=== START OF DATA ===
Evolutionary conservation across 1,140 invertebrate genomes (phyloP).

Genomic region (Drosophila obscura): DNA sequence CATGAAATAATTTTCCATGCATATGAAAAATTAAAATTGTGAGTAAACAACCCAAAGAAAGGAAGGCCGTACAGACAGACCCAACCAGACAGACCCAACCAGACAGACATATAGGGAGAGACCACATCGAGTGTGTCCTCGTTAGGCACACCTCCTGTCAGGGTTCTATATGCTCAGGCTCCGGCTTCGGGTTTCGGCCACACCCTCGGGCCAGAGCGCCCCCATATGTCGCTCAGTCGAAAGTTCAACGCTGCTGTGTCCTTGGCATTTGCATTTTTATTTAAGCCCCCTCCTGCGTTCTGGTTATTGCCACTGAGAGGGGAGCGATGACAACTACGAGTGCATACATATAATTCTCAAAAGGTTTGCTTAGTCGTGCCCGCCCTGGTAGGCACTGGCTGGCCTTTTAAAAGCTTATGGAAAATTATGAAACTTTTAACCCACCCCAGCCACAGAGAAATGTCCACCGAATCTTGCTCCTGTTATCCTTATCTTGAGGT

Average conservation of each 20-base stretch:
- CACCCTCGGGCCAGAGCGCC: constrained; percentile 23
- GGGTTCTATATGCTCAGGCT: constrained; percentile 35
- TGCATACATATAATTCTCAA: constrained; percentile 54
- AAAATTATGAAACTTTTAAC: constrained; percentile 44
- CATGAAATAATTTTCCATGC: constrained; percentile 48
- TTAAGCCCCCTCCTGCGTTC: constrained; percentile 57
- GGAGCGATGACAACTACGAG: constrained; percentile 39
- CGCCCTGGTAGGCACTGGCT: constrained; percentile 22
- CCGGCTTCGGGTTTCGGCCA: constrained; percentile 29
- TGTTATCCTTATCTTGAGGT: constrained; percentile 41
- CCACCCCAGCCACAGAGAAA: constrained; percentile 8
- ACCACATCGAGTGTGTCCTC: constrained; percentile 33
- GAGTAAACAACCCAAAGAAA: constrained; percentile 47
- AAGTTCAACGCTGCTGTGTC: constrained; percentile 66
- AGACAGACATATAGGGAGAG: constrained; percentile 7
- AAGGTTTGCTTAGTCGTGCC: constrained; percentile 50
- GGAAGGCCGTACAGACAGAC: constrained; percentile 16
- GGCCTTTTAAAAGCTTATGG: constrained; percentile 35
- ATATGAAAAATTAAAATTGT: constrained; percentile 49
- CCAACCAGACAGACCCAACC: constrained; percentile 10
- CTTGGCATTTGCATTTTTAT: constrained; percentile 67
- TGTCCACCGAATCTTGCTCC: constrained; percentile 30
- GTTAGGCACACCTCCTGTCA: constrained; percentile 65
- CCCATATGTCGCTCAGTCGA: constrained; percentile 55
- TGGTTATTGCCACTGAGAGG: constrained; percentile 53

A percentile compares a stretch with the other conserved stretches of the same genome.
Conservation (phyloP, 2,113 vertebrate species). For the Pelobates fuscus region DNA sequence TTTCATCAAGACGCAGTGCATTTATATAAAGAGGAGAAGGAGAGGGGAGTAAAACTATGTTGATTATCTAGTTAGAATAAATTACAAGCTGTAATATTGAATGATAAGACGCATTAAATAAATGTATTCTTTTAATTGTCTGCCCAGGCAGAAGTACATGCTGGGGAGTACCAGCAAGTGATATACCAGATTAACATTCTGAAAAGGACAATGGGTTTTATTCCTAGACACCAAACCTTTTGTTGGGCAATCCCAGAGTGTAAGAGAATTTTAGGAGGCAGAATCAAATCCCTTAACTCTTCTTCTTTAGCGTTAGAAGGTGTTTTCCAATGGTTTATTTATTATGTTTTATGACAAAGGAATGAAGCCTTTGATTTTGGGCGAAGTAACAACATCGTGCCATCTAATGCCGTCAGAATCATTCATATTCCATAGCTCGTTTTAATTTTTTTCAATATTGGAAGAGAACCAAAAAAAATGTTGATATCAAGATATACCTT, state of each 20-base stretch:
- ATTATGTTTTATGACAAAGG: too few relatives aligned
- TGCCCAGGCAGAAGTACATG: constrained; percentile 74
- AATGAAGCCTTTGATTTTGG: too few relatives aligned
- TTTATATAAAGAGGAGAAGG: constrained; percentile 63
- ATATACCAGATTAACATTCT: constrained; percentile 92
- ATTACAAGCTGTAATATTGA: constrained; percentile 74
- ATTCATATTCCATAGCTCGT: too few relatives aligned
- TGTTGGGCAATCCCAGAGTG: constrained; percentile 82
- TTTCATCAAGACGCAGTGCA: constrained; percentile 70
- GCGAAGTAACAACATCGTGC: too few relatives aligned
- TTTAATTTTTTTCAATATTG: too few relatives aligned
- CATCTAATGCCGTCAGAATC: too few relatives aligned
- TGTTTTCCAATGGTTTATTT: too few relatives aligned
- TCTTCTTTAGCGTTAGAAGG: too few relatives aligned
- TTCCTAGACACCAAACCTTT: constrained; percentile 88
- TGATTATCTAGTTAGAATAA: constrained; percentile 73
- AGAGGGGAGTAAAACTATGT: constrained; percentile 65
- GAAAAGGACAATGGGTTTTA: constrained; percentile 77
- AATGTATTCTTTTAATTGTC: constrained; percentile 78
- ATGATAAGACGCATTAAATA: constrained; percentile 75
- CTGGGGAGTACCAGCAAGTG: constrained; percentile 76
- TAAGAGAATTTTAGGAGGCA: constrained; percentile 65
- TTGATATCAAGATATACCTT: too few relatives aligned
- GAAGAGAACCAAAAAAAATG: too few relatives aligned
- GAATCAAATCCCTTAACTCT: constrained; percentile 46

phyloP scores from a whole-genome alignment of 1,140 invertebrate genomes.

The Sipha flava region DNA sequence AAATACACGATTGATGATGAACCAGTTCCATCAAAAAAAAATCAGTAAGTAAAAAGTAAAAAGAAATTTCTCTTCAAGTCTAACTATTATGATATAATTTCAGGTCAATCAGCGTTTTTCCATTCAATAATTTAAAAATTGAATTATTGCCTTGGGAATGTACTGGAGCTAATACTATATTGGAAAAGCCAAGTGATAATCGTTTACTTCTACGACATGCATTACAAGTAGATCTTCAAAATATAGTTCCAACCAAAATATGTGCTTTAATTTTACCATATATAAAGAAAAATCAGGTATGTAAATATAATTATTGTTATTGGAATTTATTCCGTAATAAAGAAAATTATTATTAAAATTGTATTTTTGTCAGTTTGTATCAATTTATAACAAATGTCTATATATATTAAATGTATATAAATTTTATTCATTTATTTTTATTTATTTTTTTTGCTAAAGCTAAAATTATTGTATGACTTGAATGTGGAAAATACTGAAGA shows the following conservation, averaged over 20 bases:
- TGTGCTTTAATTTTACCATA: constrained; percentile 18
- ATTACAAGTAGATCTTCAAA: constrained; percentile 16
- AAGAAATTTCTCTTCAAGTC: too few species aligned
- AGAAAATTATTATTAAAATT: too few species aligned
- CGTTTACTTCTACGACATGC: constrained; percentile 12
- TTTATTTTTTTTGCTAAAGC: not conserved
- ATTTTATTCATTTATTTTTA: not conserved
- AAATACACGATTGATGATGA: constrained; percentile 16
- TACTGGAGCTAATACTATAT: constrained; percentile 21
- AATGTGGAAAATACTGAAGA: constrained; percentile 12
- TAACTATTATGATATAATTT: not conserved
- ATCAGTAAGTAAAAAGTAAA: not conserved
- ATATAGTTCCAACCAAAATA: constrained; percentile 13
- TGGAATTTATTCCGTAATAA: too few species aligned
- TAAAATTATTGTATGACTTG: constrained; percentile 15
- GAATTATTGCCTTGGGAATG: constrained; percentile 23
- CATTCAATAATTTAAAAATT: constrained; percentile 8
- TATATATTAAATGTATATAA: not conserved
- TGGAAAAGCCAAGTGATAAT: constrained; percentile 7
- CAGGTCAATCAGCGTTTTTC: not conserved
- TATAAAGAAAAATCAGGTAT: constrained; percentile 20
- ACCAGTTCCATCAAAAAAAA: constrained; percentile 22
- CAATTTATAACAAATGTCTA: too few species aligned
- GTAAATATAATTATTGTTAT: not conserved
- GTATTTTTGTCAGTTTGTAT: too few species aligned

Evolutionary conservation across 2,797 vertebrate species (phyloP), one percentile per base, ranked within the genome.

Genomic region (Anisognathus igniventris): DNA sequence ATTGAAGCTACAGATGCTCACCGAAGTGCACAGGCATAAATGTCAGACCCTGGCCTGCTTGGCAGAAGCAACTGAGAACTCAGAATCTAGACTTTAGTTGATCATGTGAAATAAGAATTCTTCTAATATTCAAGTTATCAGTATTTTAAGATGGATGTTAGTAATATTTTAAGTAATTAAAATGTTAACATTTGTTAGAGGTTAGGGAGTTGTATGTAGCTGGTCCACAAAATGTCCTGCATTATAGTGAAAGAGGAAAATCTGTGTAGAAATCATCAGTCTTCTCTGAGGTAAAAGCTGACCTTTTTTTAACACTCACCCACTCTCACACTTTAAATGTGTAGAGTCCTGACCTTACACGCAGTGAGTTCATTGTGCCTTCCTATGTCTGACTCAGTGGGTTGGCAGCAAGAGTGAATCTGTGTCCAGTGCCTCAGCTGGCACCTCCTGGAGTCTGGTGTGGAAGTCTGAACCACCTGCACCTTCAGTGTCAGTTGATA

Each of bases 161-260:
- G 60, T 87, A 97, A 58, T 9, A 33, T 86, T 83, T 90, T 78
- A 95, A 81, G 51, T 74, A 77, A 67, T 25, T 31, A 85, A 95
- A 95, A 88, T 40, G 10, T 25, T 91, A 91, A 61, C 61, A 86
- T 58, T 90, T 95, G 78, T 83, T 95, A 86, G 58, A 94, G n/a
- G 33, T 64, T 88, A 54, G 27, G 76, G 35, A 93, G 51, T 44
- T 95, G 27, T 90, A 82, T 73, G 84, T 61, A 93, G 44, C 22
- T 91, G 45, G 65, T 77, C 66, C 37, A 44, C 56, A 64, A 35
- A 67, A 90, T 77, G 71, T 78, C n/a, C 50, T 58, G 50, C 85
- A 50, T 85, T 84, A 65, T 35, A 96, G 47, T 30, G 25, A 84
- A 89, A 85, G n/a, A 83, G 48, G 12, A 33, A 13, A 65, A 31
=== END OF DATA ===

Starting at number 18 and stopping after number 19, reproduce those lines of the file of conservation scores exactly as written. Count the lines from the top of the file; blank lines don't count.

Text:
- AGACAGACATATAGGGAGAG: constrained; percentile 7
- AAGGTTTGCTTAGTCGTGCC: constrained; percentile 50